Using social media effectively is tricky. Simply going on Twitter or Facebook and saying your podcast is available is not nearly enough. We want to find a way to engage that social audience. Having them click on it, retweet, reply, and share is ultimately the way to get you up in the rankings in these social media sites. Engaging your audience on this level will get them involved and interested in what you have to say. 

So composing tweets simply once a week with a little hashtag that says 'Podcast' is not nearly enough. Let's take a look at a couple of the social media managers that are available, so that even if I only post a weekly show, I can tweet every single day about my episode.


Social Media Managers -

There are a wide variety of social media management services available today. One such service is Hootsuite. This is a great way to plug into one hub all of your social media sites. The power of Hootsuite is that in one session, I can go ahead and create tweets, Facebook posts, and more and schedule when these are going to be released. 

It's great with a podcast when you've record one to not only let people know on the day that your podcast is out, but engage people socially on the course of the week on that episode. This is a great program and for as low as $10 a month you can manage multiple social media accounts. Making this part of your social media work flow means you can minimize the amount of time and focus on targeting people that you want to reach. 



Podcasting and Twitter go hand in hand. This is an amazing way to engage their audience and directly communicate with them. The days of email and contact forms are long gone. People much prefer to directly reply to people and send messages via Twitter. A great free program out there that can manage your Twitter feeds is TweetDeck. Here you can also time out when your tweets are going to go, which service you're going to use, and an image, and more. 

This is a super way to engage your audience and let people know what's going with your show. 


Make it Easy

The takeaway from today's lesson is to make your podcast as easy from people to listen to as possible. Even though, for example, my mother has an iPad and an iPhone, she still does not to this day know how to subscribe to my podcasts. She loves to go to my web page and just simply click the play button. And she, to her mind, thinks that's what a podcast is.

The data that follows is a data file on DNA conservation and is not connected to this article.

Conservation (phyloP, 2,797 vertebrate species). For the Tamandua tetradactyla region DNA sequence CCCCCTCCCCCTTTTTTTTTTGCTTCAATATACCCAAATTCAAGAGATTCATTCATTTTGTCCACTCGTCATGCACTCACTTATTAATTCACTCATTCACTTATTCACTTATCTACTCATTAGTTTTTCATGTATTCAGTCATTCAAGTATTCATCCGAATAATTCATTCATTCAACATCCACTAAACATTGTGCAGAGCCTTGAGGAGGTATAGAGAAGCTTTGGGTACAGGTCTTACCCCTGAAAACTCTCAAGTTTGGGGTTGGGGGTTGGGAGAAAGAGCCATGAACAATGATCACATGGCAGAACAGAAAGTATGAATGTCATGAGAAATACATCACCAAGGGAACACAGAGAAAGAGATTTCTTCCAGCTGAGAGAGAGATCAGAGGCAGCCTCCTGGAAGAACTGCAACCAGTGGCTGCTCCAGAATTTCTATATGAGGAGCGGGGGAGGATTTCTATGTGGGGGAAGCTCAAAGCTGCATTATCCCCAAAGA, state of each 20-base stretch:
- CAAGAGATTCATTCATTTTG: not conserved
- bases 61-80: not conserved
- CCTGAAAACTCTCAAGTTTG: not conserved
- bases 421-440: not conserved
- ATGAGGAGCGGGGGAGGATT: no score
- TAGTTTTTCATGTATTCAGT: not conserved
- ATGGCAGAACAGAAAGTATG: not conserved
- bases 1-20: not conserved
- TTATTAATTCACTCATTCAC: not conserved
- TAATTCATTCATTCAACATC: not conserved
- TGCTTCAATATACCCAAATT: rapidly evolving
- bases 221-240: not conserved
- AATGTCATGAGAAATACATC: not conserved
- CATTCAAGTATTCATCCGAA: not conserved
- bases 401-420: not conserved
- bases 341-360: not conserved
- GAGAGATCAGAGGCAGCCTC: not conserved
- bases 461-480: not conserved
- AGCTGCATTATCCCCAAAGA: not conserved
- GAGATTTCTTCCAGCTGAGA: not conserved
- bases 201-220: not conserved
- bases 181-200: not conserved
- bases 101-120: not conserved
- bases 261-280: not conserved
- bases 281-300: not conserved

Educating the podcasting audience will take time and you will get there, but remember when sharing with social media and putting web players on your page, you're making it as easy as possible for as many people as possible to listen to your show. 



Sharing your podcast has to be part of your work flow. Understanding how to book your guests, record your show, release it and more is already enough work, but we begin to understand how social media can play a big role in the success of your programing. However, don't spend too much time on social media. Content is still king. If you were to look at a ratio, I'd recommend that you spend about 80% of your time on getting your content really good and maybe 20% of your time on social media. 

Ultimately good content is what's going to generate listeners. The better your content, the more people are naturally going to talk about you and share it on their own. However, getting that information out to a larger audience still needs to be done.






Social Media and Your Podcast


Social Media and Your Podcast

Social media website sites like Facebook, Twitter, Google+ are great ways to power your podcast and get yourself heard, but in a time where everyone is using social media to try and get ahead, your message might seem lost in the crowd. Today we talk about the various ways you can be seen and how you can get your podcast to thrive with new listeners every week.


It's no secret that Facebook has made it increasingly difficult for people with no marketing budget to be heard. On a given day, it is estimated only about 16% of your fans who have liked your page actually see your posts. This percentage in reality might actually be a lot less, but it's still a good overall number to keep in your head when you are trying to promote your show. As a matter of fact, you'll probably notice on your page that fewer than 16% of your fans or followers will interact with your page.